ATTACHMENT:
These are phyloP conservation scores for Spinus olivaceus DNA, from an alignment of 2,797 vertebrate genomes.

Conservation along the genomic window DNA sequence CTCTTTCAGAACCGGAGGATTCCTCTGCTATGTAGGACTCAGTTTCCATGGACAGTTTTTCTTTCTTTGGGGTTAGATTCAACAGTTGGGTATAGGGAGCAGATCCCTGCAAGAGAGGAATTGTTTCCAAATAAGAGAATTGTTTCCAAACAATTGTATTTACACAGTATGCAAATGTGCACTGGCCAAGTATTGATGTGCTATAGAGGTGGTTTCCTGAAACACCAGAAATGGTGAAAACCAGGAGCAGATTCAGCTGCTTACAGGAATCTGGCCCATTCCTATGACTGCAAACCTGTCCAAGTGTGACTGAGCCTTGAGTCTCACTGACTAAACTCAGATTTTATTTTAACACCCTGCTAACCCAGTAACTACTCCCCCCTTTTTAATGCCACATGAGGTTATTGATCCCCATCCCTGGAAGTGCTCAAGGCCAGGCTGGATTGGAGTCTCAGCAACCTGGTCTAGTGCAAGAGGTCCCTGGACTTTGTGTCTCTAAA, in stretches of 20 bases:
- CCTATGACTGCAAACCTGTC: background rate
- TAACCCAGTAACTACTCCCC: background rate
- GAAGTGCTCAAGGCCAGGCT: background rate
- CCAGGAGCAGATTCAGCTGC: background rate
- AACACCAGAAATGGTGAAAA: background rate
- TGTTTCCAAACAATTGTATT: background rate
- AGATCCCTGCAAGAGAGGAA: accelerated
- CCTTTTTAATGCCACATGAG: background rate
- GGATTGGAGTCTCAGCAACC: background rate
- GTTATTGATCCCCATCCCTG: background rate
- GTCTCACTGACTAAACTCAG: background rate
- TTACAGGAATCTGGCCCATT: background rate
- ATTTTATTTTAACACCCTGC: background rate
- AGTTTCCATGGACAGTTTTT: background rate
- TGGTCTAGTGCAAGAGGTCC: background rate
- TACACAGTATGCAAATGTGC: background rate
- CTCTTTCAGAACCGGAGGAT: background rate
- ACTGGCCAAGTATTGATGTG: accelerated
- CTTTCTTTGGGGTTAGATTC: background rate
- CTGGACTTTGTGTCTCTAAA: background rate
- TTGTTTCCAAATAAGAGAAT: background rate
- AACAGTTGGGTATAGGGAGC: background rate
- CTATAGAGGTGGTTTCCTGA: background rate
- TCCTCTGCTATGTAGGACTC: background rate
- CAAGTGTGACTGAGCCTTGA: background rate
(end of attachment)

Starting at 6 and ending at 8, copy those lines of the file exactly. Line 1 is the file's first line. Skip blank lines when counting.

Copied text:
- CCAGGAGCAGATTCAGCTGC: background rate
- AACACCAGAAATGGTGAAAA: background rate
- TGTTTCCAAACAATTGTATT: background rate